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Poppies are, famously, the source of opium, but while we think of opiates primarily as pain-relieving, Culpeper stresses how good they are at procuring rest:

“The garden Poppy heads with seeds made into a syrup, is frequently, and to good effect used to procure rest, and sleep… the empty shells, or poppy heads, are usually boiled in water, and given to procure rest and sleep: so doth the leaves in the same manner… It is generally used in treacle and mithridate, and in all other medicines that are made to procure rest and sleep.”

So while Poppy Pomfrey’s Christian name relates to the pain-relieving aspects of the juice of opium poppies, I think it is primarily a nod to Madam’s Pomfrey’s prevailing health obsession: ‘this boy needs rest.’

Madam Pomfrey’s surname is a ‘portmanteau’ name: a name in which, as Lewis Carrol put it, has ‘two meanings packed up into one word.’ Rowling loves portmanteau names (‘Azkaban,’ for example, combines the island prison Alcatraz and the Hebrew word for the depths of hell ‘Abaddon’) and ‘Pomfrey’ is a portmanteau of Pomfret cakes (traditional medicinal sweets made from liquorice root) and the medicinal herb Comfrey.

Pomfret cakes were first marketed by an apothecary from Pontefract, but they were based on the much older use of liquorice for throat problems. Culpepper includes a recipe a lozenge (or what he charmingly calls ‘a fine licking medicine’) under his entry for liquorice: ‘the juice of Liquorice… distilled in Rose-water, with some Gum Tragacanth, is a fine licking medicine for hoarseness.’ Liquorice was big business in Yorkshire by the mid eighteenth century (there were nearly fifty liquorice growers in Pontefract alone) and when a local apothecary had the bright idea of adding sugar to this traditional remedy, commercial liquorice sweets – ‘cakes from Pontefract’ or ‘Pomfret cakes’ – were born.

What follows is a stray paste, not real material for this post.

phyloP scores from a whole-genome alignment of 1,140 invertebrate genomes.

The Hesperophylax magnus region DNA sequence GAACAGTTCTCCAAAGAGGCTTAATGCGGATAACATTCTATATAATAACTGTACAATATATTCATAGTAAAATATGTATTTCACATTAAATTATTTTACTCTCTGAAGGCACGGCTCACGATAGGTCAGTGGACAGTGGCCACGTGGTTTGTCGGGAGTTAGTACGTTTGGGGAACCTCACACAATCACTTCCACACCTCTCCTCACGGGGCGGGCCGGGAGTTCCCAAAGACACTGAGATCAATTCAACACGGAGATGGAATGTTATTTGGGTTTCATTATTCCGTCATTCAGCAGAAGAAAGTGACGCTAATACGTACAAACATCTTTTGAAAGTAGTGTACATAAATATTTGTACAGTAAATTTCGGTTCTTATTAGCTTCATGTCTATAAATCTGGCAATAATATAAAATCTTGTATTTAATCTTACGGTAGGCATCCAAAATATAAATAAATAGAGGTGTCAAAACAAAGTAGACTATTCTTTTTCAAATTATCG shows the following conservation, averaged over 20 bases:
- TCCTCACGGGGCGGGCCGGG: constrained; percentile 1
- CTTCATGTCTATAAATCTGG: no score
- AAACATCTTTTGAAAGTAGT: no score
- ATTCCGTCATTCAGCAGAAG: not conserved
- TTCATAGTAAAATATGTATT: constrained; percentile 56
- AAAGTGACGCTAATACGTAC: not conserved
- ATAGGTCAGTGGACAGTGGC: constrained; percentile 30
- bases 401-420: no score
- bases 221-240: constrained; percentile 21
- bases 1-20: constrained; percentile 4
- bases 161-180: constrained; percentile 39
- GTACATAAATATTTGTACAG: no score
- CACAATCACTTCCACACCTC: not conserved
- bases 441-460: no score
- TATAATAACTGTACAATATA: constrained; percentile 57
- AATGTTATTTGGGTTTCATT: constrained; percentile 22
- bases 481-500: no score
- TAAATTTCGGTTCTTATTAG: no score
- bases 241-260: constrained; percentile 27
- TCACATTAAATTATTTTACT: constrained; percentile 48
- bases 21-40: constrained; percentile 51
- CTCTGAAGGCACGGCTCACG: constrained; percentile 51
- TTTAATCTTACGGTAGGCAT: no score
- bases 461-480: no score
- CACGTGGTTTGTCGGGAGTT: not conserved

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The link of Madam Pomfrey’s name with the sweet Pomfret cakes fits with her enthusiasm for the pleasanter medicines of the wizarding world (in particular, chocolate) but the other source of her name – Comfrey – speaks to another of her specialities.

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Culpeper notes how very useful Comfrey (illustrated above) is in all sorts of ways – ‘it contains very great virtues… The root boiled in water or wine, and the decoction drank, helps all inward hurts, bruises, wounds, and ulcer of the lungs’ – but its particular virtue is in mending bones: ‘the roots being outwardly applied, help fresh wounds or cuts immediately, being bruised and laid thereto; and is special good for ruptures and broken bones; yea, it is said to be so powerful to consolidate and knit together, that if they be boiled with dissevered pieces of flesh in a pot, it will join them together again.’ That final detail makes one wonder if Wormtail might have dropped some Comfrey in the Voldemort’s cauldron, but more positively Comfrey’s skill in knitting together broken bones echoes Madam Pomfrey’s known prowess in this department: ‘I can mend bones in a second’ (Chamber, Chp 5).

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Pomona Sprout

Pomona Sprout’s first name comes not from a plant but from the Roman goddess Pomona (from the Latin pomum ‘fruit’ in particular ‘orchard fruit’). In a nice touch, Pomona is not connected so much with the fruit harvest, but with the flourishing of the trees themselves – her attribute is a pruning knife. Professor Sprout is linked with her mother in Rowling’s mind, because (in a strange coincidence) she was drawing the picture of Professor Sprout (which is on display in the History of Magic exhibition) on December 30th 1990, the night when her mother died.

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The motherly nature of Professor Sprout is underlined in Chamber (the novel in which she plays her biggest role) by contrasting her with Harry’s ‘false’ mother, Aunt Petunia: ‘her fingernails would have made Aunt Petunia faint’ (Chap 6). Both of Professor Sprout’s names are all about the flourishing of plants under her care and Rowling has spoken in the documentary accompanying the History of Magic exhibition of how she maternal she finds her: ‘I would say she’s the most maternal… of the four heads of house at Hogwarts.’